Open Daily, 9:00 am – 4:00 pm – Tickets Are Available Online.

President and Chief Executive Officer

Eola Lewis Dance has served as a public historian for 22 years with the federal government and in the nonprofit world over the past year. Recently appointed President and CEO of The Montpelier Foundation, Eola’s career work demonstrates a commitment to the preservation of cultural landscapes, historic buildings, and the documentation and interpretation of untold stories essential in telling the “unvarnished truth” of the making of America.  A recognized leader in descendant community engagement, Eola has led global, national, and Virginia initiatives exploring topics of freedom, race, gender, and class through research, preservation, and storytelling. Serving as an interpreter, resource manager, and ethnographer, Eola supported distinguished sites like Frederick Douglass National Historic Site (Park Ranger), Maggie L. Walker National Historic Site (Site Manager), and Fort Monroe National Monument (Superintendent). Eola uses participatory and arts-based approaches in discussing difficult topics in social history significant to Native and African American communities with a specialized focus on cross-cultural engagement.  Awarded the 2021 Trailblazer Award by the Greening Youth Foundation, Eola is committed to preparing the next generation for careers in environmental stewardship, archeology, history, and museums. Eola received a BA in History from Southern University and A & M College, an MA in Historic Preservation from Savannah College of Art and Design, and a graduate certificate in Environmental Policy from The George Washington University. A 2014 attendee to the Gilder Lehrman Center for the Study of Slavery, Resistance, and Abolition at Yale University’s Public History Summer Session, Eola has developed programs and worked with communities in researching the people and history of the Underground Railroad (Northeast Regional Coordinator). Eola is a Ph.D. candidate at Howard University in US History with a minor in African Diaspora and Public History. Her research focuses on constructs of race in Colonial America, the evolution of racialized slavery, legacies of 1619, and opportunities for healing within and across communities. Eola is a proud member of Alpha Kappa Alpha Sorority, Inc. initiated in the Beta Psi chapter in the fall of 2000 and is a current member of the Xi Omega chapter. Additional affiliations include the Association for the Study of Worldwide African Diaspora, Association for Digital Editing, the American Association of University Women, and life membership in the Association of Black Women Historians, the Association for the Study of African American History and Culture, and the Association of African American Museums. In her free time, Eola can be found exploring nature trails with her three sons, jogging, doing yoga, or painting.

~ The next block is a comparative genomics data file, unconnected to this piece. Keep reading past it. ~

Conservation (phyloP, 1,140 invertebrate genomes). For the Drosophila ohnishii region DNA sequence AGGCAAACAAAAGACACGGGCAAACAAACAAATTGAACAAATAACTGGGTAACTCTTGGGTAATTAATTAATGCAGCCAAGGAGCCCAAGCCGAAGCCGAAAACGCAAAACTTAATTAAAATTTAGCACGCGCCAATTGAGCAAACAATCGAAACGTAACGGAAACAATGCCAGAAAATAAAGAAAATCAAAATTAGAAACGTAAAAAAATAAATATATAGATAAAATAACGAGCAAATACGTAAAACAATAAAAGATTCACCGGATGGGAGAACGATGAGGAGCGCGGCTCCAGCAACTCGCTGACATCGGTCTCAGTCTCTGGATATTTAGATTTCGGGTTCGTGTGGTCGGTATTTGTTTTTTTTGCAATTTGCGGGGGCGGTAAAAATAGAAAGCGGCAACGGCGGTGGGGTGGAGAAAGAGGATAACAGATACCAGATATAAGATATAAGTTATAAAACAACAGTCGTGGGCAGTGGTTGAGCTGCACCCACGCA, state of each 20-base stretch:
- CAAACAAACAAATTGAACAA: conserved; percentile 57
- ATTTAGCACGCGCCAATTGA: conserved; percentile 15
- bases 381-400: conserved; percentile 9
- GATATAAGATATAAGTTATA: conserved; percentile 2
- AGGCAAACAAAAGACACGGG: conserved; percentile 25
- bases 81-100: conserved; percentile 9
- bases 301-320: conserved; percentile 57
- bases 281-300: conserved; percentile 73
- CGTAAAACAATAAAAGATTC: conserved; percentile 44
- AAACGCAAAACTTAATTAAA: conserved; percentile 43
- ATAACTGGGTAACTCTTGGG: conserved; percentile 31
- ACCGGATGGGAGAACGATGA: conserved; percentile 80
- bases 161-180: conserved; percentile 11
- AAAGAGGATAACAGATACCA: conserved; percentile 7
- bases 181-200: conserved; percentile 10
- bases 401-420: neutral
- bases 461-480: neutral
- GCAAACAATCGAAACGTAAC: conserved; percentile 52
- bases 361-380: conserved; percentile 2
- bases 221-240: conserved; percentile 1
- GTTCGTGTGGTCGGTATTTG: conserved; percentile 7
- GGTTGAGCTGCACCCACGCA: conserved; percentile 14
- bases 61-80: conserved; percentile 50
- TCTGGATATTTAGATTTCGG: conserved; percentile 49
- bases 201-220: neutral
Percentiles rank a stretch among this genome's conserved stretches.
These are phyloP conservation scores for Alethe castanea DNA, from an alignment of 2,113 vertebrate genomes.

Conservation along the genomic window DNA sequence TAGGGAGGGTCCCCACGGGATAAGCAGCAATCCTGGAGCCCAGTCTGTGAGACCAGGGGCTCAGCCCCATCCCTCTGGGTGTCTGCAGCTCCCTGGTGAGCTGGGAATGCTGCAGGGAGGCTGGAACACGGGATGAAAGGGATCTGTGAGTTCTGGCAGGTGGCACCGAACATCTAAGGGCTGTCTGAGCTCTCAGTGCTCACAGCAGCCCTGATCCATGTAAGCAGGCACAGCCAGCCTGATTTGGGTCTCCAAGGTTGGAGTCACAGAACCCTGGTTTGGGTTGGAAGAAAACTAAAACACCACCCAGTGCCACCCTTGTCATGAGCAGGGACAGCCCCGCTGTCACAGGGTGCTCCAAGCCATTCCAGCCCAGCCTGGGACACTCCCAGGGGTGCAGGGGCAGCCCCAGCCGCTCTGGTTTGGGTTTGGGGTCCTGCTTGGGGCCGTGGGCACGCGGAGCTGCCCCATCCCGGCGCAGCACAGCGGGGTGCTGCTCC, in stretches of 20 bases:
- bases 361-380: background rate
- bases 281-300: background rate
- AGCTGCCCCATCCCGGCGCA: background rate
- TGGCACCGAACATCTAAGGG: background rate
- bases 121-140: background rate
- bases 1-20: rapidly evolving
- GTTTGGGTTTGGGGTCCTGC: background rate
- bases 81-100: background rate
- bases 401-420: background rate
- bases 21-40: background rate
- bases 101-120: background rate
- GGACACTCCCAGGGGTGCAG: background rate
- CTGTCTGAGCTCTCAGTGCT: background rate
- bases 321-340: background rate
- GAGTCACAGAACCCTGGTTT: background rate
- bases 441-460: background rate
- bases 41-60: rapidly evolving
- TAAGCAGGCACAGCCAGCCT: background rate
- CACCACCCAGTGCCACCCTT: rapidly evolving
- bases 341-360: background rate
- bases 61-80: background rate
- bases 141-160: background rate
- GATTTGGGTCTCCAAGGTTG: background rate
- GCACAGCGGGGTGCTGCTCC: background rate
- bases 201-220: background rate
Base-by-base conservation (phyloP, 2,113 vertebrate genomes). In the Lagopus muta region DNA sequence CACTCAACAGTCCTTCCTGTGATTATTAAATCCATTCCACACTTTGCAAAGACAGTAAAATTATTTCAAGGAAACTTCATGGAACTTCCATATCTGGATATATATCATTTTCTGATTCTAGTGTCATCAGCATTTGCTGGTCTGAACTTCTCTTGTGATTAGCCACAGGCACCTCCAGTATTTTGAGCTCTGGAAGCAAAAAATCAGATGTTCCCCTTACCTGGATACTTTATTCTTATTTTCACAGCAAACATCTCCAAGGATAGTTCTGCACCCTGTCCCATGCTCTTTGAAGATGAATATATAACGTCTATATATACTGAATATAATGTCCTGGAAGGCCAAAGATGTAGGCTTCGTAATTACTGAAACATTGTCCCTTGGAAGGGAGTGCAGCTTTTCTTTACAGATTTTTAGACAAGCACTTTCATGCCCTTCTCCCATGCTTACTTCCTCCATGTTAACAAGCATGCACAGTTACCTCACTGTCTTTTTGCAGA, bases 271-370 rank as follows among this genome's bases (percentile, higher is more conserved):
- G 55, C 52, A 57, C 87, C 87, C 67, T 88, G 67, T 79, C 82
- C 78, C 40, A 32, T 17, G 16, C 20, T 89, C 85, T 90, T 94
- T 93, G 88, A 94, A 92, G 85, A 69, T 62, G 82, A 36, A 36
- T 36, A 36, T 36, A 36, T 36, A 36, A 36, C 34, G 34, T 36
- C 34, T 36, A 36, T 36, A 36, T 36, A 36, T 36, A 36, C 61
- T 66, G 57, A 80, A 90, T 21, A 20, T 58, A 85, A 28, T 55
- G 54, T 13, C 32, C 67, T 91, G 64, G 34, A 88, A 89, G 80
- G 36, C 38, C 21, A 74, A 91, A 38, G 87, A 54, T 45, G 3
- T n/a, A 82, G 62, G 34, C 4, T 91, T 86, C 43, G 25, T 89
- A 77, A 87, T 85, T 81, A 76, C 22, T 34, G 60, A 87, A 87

As a memorial to James Madison and the Enslaved Community, a museum of American history, and a center for constitutional education, Montpelier engages the public with the enduring legacy of Madison’s most powerful idea: government by the people.